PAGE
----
IN any organization you have ac-tive members, passive members or sympathizers as well as fanatics. You will find the last group of people, i.e., fanatics, especially in religion and football. But this is not to say that they are not found in other spheres of human endeavour; they are found everywhere.
In religion, fanatics make life difficult for everybody. Christian fanatics, who believe in the letter of the Bible and not the spirit of it, maintain that we should go by the 'an eye for an eye' doctrine. If we should go by this doctrine there will be complete chaos in the world. If your neighbour should knock you on the eye, even if accidentally, you will also knock him in the eye before you go blind. So in the end both of you will be blind.
All of us in the world will eventually be blind if we should follow this doctrine. Moslem fanatics maintain that anybody who is not a Moslem is an infidel and does not deserve to live in this world. How can all of us in this world believe in one religion?
Football also has its fair share of fanatics, perhaps the biggest share. They are extremely difficult to control. Some people describe them as hooligans. There was a time in England when it was extremely difficult to control Manchester United fans. That was in the early eighties. When they won a match they went on the rampage, when they lost a match they went on the rampage.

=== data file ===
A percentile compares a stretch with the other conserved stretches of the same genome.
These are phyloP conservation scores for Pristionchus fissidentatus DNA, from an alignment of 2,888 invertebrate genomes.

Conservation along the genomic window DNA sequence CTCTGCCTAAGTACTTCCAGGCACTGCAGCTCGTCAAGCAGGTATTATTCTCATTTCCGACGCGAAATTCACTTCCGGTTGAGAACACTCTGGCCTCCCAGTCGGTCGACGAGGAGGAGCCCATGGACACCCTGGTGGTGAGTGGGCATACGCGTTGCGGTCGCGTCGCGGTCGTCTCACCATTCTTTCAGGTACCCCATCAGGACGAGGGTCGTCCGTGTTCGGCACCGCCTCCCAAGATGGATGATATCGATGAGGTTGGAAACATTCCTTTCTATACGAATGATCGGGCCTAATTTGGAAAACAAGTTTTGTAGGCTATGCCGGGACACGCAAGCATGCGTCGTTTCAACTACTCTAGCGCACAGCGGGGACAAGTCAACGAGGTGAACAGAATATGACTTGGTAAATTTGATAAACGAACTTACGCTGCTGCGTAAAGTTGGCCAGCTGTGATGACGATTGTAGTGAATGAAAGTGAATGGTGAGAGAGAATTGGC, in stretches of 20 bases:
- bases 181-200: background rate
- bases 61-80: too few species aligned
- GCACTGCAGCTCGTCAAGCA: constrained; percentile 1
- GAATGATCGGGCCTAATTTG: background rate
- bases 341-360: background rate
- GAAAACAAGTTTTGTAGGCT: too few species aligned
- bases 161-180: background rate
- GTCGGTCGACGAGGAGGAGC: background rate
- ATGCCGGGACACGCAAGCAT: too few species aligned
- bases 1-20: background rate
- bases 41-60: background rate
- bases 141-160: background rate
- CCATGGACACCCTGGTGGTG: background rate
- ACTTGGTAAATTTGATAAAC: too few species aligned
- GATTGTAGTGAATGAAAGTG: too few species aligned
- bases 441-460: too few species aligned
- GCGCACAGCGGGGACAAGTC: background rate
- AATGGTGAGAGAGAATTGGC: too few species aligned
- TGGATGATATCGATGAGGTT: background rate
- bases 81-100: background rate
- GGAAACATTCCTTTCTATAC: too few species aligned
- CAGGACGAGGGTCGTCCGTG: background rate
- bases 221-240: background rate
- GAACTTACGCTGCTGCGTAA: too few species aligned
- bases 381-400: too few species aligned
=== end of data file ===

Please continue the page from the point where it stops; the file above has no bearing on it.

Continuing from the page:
There was one occasion when they went to playa match in London. They won that match. After the match, the fans, on their way to the train station, vandalized every shop in their path and between London and Manchester they ripped off every removable object on the vans of the train.
We have fanatics also in politics. Haven't some people declared that they would die for the former president if he is 'touched' (whatever that means)? If you saw their behaviour on the day he appeared before the NRC, you would be in no doubt that they meant business. On the other hand there are some people who do not see anything wrong with anything the NPP government does. Such people do not often offer any advice to the government. But I don't blame them. If you should examine the educational profile of such people you will find them wanting in that regard.
I said above that in any organization there are active members as well as the passive ones and of course, the fanatics. Sometimes, the active ones also go overboard and behave untowardly but it is the passive ones who offer advice on all occasions. I belong to the passive lot; they call me 'Slow but Sure.'
I must say I have not been happy about events surrounding the CNTCI loan deal and I want to use this platform to advise that President Kufour use his prerogative to veto it. Why go for a loan that is shrouded in controversy even if you think you are doing the right thing? That is my concern, the CONTROVERSY. Hon. Osafo Maafo cannot tell me there is any difference between 'suppliers credit' and a 'loan' even with my limited standard seven education.